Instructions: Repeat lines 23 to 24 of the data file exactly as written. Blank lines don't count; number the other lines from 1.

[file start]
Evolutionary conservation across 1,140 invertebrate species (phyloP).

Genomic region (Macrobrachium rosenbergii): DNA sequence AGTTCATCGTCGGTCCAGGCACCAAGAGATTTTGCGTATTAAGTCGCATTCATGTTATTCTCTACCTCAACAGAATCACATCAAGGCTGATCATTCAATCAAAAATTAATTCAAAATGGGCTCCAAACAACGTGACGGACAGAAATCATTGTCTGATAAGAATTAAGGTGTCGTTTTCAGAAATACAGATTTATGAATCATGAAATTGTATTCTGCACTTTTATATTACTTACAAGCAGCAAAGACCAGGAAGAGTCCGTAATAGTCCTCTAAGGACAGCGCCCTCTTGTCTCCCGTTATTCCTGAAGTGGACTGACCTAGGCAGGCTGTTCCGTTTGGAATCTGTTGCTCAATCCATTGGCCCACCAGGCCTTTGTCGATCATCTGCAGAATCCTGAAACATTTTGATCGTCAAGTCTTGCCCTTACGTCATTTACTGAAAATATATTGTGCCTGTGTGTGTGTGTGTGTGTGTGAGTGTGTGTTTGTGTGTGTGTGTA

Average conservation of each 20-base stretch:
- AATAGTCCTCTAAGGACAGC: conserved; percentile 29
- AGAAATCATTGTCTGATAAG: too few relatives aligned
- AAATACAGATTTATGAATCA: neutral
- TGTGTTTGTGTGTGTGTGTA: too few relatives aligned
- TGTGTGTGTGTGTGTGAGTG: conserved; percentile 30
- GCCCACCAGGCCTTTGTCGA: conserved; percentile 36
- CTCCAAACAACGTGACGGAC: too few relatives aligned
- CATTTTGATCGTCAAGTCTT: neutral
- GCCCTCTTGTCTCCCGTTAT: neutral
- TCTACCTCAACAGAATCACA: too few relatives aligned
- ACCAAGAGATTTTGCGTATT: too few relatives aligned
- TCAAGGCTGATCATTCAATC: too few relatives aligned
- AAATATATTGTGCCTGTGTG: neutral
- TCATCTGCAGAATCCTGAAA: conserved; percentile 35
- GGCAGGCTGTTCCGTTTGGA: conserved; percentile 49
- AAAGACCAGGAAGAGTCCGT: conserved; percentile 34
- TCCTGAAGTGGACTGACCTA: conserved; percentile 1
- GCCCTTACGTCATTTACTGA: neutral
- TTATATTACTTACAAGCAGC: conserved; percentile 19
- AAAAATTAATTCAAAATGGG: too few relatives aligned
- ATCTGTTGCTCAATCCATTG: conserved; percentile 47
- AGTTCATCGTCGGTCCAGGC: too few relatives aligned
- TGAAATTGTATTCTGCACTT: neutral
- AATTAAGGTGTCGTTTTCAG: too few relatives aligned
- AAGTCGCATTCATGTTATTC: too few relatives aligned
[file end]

- AAAAATTAATTCAAAATGGG: too few relatives aligned
- ATCTGTTGCTCAATCCATTG: conserved; percentile 47